Republic of the Philippines


G.R. No. L-53064 September 25, 1980

FELIX LANUZO, plaintiff-appellee,
SY BON PING and SALVADOR MENDOZA, defendants-appellants.


Appeal certified to Us by the Court of Appeals 1 as it involves pure legal questions.

On November 25, 1969, a Complaint for damages was instituted in the Court of First Instance of Camarines Sur (Civil Case No. 6847) by plaintiff Felix Lanuzo against Sy Bon Ping, the owner and operator of a freight truck bearing Plate No. T-57266, and his driver, Salvador Mendoza. As alleged therein, at about five o'clock in the afternoon of July 24, 1969, while Salvador Mendoza was driving the truck along the national highway in the Barrio of San Ramon, Nabua, Camarines Sur, and because of his reckless negligence, we rammed into the residential house and store of plaintiff. As a result, the house and store were completely razed to the ground causing damage to plaintiff in the total amount of P13,000.00. Plaintiff averred that by reason thereof he became destitute as he lost his means of livelihood from the store which used to give him a monthly income of P300.00.

The defendants moved to dismiss on the ground that another action, Criminal Case No. 4250 for Damage to Property through Reckless Imprudence, was pending in the Municipal Court of Nabua, Camarines Sur, between the same parties for the same cause. Plaintiff opposed the dismissal stressing that he had made an express reservation in the criminal case to institute a civil action for damages separate and distinct from the criminal suit.

The lower Court denied the Motion to Dismiss for lack of merit.

On August 13, 1970, the trial Court rendered a default judgment in plaintiff's favor, the dispositive portion of which reads:

WHEREFORE, judgment is hereby rendered (a) ordering the defendants to pay jointly and severally the amount of P13,000.00 as damages, resulting to the loss of the store including the merchandise for sale therein, the residential house of mixed materials, furnitures, clothing and households fixtures; (b) ordering the said defendants to pay jointly and severally P300.00 monthly from July 24, 1969 which represents plaintiff's monthly income from his store until the whole amount of P13,000.00 is fully paid; and (c) for attorney's fees an amount equivalent to 20% of the total amount claimed by the plaintiff, plus the costs of this suit.

Defendants' "Motion for Reconsideration and/or New Trial and To Set Aside Order of Default" was denied.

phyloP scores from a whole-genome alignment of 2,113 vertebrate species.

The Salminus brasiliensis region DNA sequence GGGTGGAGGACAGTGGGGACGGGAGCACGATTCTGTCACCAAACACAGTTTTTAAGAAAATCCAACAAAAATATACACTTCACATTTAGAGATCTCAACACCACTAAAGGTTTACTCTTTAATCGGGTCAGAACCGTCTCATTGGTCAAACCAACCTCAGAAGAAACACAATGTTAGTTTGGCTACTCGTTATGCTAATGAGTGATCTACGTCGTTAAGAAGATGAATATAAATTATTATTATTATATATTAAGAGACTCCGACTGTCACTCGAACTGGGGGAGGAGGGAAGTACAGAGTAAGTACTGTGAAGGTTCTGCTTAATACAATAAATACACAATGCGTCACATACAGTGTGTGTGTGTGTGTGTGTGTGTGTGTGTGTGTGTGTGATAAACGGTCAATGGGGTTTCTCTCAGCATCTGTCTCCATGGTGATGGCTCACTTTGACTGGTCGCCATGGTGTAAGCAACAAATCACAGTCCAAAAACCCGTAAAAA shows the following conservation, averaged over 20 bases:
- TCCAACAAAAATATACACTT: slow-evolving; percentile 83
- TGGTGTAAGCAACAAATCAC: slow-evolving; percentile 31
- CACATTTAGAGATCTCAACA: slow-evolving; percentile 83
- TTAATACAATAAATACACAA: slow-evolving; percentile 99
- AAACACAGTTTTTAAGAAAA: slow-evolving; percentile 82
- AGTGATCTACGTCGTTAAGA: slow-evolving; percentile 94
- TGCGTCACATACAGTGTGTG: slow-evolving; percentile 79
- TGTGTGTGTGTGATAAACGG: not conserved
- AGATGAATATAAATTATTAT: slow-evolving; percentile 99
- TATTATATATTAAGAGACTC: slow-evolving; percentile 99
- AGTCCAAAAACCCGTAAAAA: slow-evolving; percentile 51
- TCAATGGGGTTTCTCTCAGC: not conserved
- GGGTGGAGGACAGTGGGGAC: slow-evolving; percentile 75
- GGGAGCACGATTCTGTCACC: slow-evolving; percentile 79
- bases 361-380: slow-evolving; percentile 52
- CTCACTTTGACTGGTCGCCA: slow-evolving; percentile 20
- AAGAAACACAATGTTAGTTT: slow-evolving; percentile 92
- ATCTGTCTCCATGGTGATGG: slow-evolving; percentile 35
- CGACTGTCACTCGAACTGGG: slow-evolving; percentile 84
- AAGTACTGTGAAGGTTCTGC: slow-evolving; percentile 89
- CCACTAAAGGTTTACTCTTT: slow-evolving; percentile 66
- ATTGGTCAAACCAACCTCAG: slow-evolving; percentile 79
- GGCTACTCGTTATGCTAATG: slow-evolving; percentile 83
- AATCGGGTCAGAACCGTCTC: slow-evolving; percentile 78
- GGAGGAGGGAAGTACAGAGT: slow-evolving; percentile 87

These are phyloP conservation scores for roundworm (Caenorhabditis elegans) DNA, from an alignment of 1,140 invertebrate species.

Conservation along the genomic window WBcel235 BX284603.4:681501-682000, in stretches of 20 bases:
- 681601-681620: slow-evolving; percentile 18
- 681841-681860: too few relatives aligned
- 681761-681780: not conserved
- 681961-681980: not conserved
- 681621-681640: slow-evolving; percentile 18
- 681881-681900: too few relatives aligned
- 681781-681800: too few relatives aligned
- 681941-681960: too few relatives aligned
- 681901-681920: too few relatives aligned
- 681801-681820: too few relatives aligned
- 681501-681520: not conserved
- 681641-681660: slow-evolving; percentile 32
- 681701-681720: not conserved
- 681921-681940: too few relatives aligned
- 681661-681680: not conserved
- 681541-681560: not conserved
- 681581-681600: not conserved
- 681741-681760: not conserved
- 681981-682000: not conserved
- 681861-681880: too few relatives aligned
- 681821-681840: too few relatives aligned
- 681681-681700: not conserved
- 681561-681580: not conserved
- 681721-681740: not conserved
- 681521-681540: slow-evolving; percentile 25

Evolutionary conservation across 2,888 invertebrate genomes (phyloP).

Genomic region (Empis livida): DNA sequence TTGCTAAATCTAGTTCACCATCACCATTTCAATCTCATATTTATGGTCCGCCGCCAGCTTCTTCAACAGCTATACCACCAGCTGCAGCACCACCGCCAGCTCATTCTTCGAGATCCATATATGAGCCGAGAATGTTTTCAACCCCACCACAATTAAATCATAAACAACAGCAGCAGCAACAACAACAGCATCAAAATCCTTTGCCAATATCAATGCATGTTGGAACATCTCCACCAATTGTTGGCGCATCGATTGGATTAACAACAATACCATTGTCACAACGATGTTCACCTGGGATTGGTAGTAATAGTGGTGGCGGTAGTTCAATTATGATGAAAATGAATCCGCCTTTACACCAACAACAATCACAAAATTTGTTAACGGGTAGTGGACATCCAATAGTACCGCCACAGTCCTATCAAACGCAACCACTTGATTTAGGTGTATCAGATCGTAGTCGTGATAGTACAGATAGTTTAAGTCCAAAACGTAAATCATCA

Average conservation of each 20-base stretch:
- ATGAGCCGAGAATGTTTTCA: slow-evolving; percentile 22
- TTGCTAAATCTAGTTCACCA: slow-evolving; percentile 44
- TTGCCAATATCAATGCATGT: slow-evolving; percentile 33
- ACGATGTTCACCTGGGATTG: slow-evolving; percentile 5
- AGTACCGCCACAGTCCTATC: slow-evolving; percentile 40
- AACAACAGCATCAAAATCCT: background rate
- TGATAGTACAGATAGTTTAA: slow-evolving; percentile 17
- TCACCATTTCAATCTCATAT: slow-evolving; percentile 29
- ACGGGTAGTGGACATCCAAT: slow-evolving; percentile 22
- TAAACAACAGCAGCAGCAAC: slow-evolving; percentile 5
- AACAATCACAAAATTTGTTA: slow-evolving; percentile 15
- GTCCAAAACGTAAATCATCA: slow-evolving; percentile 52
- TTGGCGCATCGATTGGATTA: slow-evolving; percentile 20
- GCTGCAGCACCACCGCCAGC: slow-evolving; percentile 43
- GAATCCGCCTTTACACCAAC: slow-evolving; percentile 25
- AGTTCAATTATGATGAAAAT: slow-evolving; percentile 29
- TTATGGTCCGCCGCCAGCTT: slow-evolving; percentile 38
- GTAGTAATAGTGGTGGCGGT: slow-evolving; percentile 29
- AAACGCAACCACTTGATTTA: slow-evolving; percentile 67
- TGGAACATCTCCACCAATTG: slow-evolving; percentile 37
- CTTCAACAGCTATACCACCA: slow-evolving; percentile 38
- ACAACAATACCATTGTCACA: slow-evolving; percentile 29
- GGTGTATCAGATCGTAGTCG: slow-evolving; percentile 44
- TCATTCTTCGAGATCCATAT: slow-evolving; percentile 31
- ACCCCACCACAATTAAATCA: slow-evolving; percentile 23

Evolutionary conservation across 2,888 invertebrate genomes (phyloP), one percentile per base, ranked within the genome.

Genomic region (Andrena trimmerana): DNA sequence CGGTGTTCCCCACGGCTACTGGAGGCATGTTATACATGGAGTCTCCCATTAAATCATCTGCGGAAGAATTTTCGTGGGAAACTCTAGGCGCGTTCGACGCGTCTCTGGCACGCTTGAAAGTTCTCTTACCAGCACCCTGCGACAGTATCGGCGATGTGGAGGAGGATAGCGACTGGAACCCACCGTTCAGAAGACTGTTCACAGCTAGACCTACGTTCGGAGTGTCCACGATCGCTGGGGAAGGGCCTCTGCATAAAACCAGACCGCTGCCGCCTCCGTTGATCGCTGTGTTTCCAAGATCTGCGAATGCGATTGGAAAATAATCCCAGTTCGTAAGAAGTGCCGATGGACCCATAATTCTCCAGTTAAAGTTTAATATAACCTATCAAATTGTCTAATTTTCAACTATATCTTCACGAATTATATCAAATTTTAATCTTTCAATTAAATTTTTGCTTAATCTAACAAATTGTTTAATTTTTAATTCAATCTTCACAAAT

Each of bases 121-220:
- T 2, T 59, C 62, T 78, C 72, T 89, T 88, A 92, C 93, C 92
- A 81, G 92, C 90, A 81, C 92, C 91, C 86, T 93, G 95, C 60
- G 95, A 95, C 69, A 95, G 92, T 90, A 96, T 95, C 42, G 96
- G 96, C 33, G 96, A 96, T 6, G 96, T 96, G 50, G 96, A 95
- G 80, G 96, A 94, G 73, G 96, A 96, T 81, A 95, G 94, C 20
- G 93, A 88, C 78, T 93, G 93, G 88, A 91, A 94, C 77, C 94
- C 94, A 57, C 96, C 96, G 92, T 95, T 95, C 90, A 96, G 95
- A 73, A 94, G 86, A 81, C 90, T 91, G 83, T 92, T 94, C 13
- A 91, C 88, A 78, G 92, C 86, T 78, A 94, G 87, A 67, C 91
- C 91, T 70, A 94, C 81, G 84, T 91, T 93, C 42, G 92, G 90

Upon elevation by the defendants of the case to the Court of Appeals (CA-G.R. No. 48399-R) they urged that the civil action was prematurely instituted in view of Rule 111, section 3, providing in part that "after the criminal action has been commenced the civil action cannot be instituted until final judgment has been rendered in the criminal action." Additionally, they contended that even assuming their liability, the lower Court nevertheless committed an error in holding them jointly and severally liable.

On February 20, 1980, the Court of Appeals certified the case to this instance on pure questions of law.

We start from the fundamental premise, clearly enunciated as early as the case of Barredo vs. Garcia, et al., 2 that:

A distinction exists between the civil liability arising from a crime and the responsibility for cuasi-delitos or culpa-extracontractual. The same negligent act causing damages may produce civil liability arising from a crime under article 100 of the Revised Penal Code, or create an action for cuasi-delito or culpa extracontractual under articles 1902-1910 of the Civil Code. Plaintiffs were free to choose which remedy to enforce.

Plaintiff's reservation before the Municipal Court in the criminal case of his right to institute a civil action separately is quoted hereunder in full:

UNDERSIGNED offended party in the above-entitled case before this Honorable Court respectfully alleges:

1. That this action which was commenced by the Chief of Police included in the complaint the claim of the undersigned for civil liability;

2. That the undersigned is reserving his right to institute the civil action for damages, docketed as Civil Case No. 6847 of the Court of First Instance of Camarines Sur, against accused herein and his employer;